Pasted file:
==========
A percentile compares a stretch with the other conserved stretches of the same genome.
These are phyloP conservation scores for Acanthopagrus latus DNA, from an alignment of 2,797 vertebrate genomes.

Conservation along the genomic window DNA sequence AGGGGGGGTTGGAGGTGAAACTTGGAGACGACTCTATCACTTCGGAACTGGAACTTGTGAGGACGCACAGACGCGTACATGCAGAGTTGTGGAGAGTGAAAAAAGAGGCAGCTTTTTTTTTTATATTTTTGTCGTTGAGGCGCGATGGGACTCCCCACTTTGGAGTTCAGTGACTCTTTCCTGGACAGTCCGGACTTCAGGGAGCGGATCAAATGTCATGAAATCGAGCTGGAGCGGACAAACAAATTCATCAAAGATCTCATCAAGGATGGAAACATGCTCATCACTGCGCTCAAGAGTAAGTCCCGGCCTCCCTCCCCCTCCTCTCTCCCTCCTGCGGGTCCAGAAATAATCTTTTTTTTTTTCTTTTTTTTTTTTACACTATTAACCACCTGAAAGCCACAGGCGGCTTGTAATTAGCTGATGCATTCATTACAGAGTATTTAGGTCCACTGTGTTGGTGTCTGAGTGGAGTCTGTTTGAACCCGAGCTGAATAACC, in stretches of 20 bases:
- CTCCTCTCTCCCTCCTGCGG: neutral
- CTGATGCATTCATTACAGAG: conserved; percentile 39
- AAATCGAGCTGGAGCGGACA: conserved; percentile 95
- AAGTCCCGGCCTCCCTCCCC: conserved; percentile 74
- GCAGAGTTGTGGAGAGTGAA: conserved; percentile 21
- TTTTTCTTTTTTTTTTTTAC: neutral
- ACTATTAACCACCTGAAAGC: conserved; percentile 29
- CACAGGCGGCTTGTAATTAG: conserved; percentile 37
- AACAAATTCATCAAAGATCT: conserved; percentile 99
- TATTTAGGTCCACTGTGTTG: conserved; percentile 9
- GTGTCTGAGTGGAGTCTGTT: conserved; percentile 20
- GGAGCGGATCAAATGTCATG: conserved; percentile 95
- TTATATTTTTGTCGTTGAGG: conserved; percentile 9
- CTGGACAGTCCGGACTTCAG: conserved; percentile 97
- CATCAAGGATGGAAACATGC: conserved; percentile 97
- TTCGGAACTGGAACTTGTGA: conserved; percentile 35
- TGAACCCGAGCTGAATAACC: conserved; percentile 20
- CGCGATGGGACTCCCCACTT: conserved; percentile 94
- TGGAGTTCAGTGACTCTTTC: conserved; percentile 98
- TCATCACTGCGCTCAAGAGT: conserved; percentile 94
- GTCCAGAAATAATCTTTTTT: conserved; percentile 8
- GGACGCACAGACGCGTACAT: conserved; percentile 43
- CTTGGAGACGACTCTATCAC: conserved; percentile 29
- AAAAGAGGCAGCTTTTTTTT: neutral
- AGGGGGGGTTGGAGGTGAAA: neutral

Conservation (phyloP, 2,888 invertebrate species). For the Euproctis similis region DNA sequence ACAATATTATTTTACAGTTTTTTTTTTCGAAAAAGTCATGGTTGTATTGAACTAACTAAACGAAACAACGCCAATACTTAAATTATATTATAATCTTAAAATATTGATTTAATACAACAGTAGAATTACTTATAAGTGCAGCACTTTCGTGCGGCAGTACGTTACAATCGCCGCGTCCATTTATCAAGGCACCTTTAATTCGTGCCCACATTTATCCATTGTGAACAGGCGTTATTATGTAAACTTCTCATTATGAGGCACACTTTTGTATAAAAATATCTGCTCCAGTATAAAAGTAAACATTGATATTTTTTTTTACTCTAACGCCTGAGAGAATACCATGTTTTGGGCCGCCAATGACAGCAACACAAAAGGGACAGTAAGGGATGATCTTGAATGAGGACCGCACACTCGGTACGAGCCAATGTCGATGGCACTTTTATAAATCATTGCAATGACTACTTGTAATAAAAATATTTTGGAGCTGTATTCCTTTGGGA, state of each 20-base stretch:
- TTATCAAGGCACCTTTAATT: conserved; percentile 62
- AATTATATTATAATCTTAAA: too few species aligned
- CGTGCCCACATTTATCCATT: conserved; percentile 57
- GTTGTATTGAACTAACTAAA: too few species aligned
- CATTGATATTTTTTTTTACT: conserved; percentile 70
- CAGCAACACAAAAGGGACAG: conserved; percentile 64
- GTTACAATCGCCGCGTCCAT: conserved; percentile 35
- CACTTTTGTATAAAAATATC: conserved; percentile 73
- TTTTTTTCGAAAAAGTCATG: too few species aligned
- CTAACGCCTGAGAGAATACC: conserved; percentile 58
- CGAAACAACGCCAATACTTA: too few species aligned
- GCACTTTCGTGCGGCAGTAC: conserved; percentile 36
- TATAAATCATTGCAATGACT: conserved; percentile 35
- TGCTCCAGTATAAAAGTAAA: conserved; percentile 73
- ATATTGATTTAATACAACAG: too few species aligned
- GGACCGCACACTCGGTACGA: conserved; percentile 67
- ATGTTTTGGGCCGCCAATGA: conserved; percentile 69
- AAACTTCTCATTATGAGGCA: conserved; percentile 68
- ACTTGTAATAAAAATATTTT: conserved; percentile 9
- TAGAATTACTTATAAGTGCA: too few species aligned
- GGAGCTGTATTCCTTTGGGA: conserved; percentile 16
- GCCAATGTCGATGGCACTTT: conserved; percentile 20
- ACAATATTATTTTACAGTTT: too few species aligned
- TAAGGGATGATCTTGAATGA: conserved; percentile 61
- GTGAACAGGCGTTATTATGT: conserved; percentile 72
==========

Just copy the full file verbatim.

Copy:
A percentile compares a stretch with the other conserved stretches of the same genome.
These are phyloP conservation scores for Acanthopagrus latus DNA, from an alignment of 2,797 vertebrate genomes.

Conservation along the genomic window DNA sequence AGGGGGGGTTGGAGGTGAAACTTGGAGACGACTCTATCACTTCGGAACTGGAACTTGTGAGGACGCACAGACGCGTACATGCAGAGTTGTGGAGAGTGAAAAAAGAGGCAGCTTTTTTTTTTATATTTTTGTCGTTGAGGCGCGATGGGACTCCCCACTTTGGAGTTCAGTGACTCTTTCCTGGACAGTCCGGACTTCAGGGAGCGGATCAAATGTCATGAAATCGAGCTGGAGCGGACAAACAAATTCATCAAAGATCTCATCAAGGATGGAAACATGCTCATCACTGCGCTCAAGAGTAAGTCCCGGCCTCCCTCCCCCTCCTCTCTCCCTCCTGCGGGTCCAGAAATAATCTTTTTTTTTTTCTTTTTTTTTTTTACACTATTAACCACCTGAAAGCCACAGGCGGCTTGTAATTAGCTGATGCATTCATTACAGAGTATTTAGGTCCACTGTGTTGGTGTCTGAGTGGAGTCTGTTTGAACCCGAGCTGAATAACC, in stretches of 20 bases:
- CTCCTCTCTCCCTCCTGCGG: neutral
- CTGATGCATTCATTACAGAG: conserved; percentile 39
- AAATCGAGCTGGAGCGGACA: conserved; percentile 95
- AAGTCCCGGCCTCCCTCCCC: conserved; percentile 74
- GCAGAGTTGTGGAGAGTGAA: conserved; percentile 21
- TTTTTCTTTTTTTTTTTTAC: neutral
- ACTATTAACCACCTGAAAGC: conserved; percentile 29
- CACAGGCGGCTTGTAATTAG: conserved; percentile 37
- AACAAATTCATCAAAGATCT: conserved; percentile 99
- TATTTAGGTCCACTGTGTTG: conserved; percentile 9
- GTGTCTGAGTGGAGTCTGTT: conserved; percentile 20
- GGAGCGGATCAAATGTCATG: conserved; percentile 95
- TTATATTTTTGTCGTTGAGG: conserved; percentile 9
- CTGGACAGTCCGGACTTCAG: conserved; percentile 97
- CATCAAGGATGGAAACATGC: conserved; percentile 97
- TTCGGAACTGGAACTTGTGA: conserved; percentile 35
- TGAACCCGAGCTGAATAACC: conserved; percentile 20
- CGCGATGGGACTCCCCACTT: conserved; percentile 94
- TGGAGTTCAGTGACTCTTTC: conserved; percentile 98
- TCATCACTGCGCTCAAGAGT: conserved; percentile 94
- GTCCAGAAATAATCTTTTTT: conserved; percentile 8
- GGACGCACAGACGCGTACAT: conserved; percentile 43
- CTTGGAGACGACTCTATCAC: conserved; percentile 29
- AAAAGAGGCAGCTTTTTTTT: neutral
- AGGGGGGGTTGGAGGTGAAA: neutral

Conservation (phyloP, 2,888 invertebrate species). For the Euproctis similis region DNA sequence ACAATATTATTTTACAGTTTTTTTTTTCGAAAAAGTCATGGTTGTATTGAACTAACTAAACGAAACAACGCCAATACTTAAATTATATTATAATCTTAAAATATTGATTTAATACAACAGTAGAATTACTTATAAGTGCAGCACTTTCGTGCGGCAGTACGTTACAATCGCCGCGTCCATTTATCAAGGCACCTTTAATTCGTGCCCACATTTATCCATTGTGAACAGGCGTTATTATGTAAACTTCTCATTATGAGGCACACTTTTGTATAAAAATATCTGCTCCAGTATAAAAGTAAACATTGATATTTTTTTTTACTCTAACGCCTGAGAGAATACCATGTTTTGGGCCGCCAATGACAGCAACACAAAAGGGACAGTAAGGGATGATCTTGAATGAGGACCGCACACTCGGTACGAGCCAATGTCGATGGCACTTTTATAAATCATTGCAATGACTACTTGTAATAAAAATATTTTGGAGCTGTATTCCTTTGGGA, state of each 20-base stretch:
- TTATCAAGGCACCTTTAATT: conserved; percentile 62
- AATTATATTATAATCTTAAA: too few species aligned
- CGTGCCCACATTTATCCATT: conserved; percentile 57
- GTTGTATTGAACTAACTAAA: too few species aligned
- CATTGATATTTTTTTTTACT: conserved; percentile 70
- CAGCAACACAAAAGGGACAG: conserved; percentile 64
- GTTACAATCGCCGCGTCCAT: conserved; percentile 35
- CACTTTTGTATAAAAATATC: conserved; percentile 73
- TTTTTTTCGAAAAAGTCATG: too few species aligned
- CTAACGCCTGAGAGAATACC: conserved; percentile 58
- CGAAACAACGCCAATACTTA: too few species aligned
- GCACTTTCGTGCGGCAGTAC: conserved; percentile 36
- TATAAATCATTGCAATGACT: conserved; percentile 35
- TGCTCCAGTATAAAAGTAAA: conserved; percentile 73
- ATATTGATTTAATACAACAG: too few species aligned
- GGACCGCACACTCGGTACGA: conserved; percentile 67
- ATGTTTTGGGCCGCCAATGA: conserved; percentile 69
- AAACTTCTCATTATGAGGCA: conserved; percentile 68
- ACTTGTAATAAAAATATTTT: conserved; percentile 9
- TAGAATTACTTATAAGTGCA: too few species aligned
- GGAGCTGTATTCCTTTGGGA: conserved; percentile 16
- GCCAATGTCGATGGCACTTT: conserved; percentile 20
- ACAATATTATTTTACAGTTT: too few species aligned
- TAAGGGATGATCTTGAATGA: conserved; percentile 61
- GTGAACAGGCGTTATTATGT: conserved; percentile 72